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C'Est La Vie

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C’est la vie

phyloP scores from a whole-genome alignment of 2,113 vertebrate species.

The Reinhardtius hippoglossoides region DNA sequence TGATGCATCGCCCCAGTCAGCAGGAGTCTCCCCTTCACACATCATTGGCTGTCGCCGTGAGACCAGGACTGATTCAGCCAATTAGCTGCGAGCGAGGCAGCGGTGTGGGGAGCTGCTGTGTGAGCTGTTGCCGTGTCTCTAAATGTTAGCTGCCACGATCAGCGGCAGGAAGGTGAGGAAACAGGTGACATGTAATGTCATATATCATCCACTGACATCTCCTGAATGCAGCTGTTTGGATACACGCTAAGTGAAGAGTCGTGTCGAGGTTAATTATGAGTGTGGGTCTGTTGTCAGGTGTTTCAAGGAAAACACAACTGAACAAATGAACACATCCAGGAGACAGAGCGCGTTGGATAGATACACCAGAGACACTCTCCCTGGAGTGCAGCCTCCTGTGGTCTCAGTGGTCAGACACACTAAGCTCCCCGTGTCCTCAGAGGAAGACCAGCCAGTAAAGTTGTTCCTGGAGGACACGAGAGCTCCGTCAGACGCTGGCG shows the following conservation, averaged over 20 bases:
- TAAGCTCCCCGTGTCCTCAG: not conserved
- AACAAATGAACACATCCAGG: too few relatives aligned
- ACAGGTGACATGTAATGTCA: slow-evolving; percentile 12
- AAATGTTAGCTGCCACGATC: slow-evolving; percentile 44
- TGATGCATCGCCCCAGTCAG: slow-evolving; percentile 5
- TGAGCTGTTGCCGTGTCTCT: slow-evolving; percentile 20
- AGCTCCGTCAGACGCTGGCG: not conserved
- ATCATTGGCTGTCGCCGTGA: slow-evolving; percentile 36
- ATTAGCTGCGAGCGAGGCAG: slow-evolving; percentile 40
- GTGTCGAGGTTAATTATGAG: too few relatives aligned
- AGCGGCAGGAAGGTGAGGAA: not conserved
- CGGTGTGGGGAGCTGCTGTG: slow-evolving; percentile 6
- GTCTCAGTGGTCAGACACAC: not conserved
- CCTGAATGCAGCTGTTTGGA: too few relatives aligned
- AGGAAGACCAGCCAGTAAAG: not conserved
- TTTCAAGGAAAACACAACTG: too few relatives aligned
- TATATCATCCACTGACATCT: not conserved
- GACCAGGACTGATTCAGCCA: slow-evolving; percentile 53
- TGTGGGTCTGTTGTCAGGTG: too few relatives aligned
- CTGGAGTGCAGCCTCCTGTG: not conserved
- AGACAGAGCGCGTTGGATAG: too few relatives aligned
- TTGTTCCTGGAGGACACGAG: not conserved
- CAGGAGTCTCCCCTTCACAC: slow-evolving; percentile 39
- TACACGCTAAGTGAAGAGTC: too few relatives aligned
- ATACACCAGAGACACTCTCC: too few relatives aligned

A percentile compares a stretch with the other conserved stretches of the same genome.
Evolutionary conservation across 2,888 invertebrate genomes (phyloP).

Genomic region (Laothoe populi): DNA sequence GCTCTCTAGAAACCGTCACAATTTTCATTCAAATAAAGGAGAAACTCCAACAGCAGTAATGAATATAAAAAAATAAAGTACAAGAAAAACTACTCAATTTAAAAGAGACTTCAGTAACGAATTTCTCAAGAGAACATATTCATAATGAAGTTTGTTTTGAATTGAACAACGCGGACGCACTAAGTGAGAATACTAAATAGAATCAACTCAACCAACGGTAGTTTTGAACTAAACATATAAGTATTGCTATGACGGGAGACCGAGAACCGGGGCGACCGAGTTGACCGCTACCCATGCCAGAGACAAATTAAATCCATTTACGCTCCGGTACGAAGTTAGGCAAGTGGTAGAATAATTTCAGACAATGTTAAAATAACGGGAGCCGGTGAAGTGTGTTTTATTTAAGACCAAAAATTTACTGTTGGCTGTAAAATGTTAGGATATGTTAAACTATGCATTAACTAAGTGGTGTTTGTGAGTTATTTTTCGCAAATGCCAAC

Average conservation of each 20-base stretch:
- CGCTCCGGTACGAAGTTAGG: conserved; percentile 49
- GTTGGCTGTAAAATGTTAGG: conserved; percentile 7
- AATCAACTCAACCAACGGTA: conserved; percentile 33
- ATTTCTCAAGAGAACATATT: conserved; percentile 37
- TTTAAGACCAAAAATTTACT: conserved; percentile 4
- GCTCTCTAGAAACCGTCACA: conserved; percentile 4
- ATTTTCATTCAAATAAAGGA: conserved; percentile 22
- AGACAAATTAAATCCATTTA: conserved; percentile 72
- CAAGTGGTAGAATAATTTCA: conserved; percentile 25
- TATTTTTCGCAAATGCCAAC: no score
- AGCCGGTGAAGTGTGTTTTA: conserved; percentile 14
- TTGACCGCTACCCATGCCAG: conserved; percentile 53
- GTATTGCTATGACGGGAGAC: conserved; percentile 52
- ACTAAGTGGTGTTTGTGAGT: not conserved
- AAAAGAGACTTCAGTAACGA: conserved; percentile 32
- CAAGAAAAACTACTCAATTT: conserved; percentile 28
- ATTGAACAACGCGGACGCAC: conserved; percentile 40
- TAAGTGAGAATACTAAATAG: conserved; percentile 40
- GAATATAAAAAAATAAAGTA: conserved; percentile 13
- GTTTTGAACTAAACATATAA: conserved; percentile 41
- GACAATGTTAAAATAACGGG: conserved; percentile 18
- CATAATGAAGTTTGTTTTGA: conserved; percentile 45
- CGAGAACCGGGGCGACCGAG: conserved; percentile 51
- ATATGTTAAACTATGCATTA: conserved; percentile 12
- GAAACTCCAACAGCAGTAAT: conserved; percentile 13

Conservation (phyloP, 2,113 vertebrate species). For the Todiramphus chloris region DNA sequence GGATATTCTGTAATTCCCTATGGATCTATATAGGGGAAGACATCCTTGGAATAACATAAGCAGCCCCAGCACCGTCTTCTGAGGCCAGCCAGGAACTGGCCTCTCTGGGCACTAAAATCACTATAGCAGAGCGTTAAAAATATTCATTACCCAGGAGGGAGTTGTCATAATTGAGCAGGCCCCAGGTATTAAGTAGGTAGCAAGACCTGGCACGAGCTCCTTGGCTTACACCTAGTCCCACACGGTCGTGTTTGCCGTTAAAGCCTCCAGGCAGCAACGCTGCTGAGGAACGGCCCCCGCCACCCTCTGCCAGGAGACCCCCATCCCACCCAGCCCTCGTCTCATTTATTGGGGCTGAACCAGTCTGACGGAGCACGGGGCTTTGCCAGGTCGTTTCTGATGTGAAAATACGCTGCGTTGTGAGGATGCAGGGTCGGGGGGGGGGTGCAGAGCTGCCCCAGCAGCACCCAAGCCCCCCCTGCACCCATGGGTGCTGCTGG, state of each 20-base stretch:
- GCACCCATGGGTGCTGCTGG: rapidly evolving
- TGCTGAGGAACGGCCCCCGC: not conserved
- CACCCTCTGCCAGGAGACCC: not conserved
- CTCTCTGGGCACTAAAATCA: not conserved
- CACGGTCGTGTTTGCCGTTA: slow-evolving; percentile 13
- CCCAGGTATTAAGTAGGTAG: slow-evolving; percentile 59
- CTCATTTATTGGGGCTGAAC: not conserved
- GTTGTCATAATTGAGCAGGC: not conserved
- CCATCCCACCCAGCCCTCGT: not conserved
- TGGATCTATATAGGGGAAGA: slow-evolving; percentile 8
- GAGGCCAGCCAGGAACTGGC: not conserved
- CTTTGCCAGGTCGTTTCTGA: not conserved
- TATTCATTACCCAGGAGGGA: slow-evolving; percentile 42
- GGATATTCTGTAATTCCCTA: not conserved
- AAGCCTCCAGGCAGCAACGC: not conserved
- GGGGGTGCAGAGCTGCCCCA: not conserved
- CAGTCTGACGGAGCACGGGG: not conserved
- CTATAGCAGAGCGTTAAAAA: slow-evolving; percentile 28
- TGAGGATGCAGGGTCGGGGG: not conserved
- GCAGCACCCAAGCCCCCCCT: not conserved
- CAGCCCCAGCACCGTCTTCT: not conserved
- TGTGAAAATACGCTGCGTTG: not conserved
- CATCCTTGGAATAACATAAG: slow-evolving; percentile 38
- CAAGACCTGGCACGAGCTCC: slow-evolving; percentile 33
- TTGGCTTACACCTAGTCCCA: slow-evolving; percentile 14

The literary art of realism is used by authors in pieces of literature to portray how life really is for some people and also to prove that there isn’t a happy ending to every story. 19th century authors like Mark Twain and Henry James mastered the genre of realism in their time period. This was the time in history that writers realized that all stories didn’t need to have a “Cinderella story” ending, but rather provide descriptions of the conditions of living and seek to record “life as it really is”. The majority of Twain’s stories are about people that are of low class and society. On the other hand, James’ works of literature are more about rich folk, or newly rich people in some cases. For instance, in the story Daisy Miller by Henry James, Daisy and her family had recently acquired some wealth and traveled to Europe for vacation. They came to see the sights, sounds and to simply take a break like any other family would. James also included many conflicts between Americans and Europeans, (Daisy and Winterbourne) and this has a huge effect on the plot considering Daisy is a young, careless, unpolished, and flirty young lady who likes to have many gentlemen as “friends”. Here is a quote from the story in which Daisy is babbling on to Winterbourne: “I have more friends in New York than in Schenectady-more gentleman friends; and more young lady friends too,” she resumed in a moment. She paused again for an instant; she was looking at Winterbourne with all her prettiness in her lively eyes and in her light, slightly monotonous smile. “I have always had,” she said, “a great deal of gentleman’s society” (James 10). The above quote is Daisy bragging to Winterbourne about her many gentlemen friends back in New York as well as her young lady friends. Daisy is telling Winterbourne exactly how life is and some rudeness in her tone can be sensed. Towards the end of the story, Daisy and a man that they called Giovanelli went...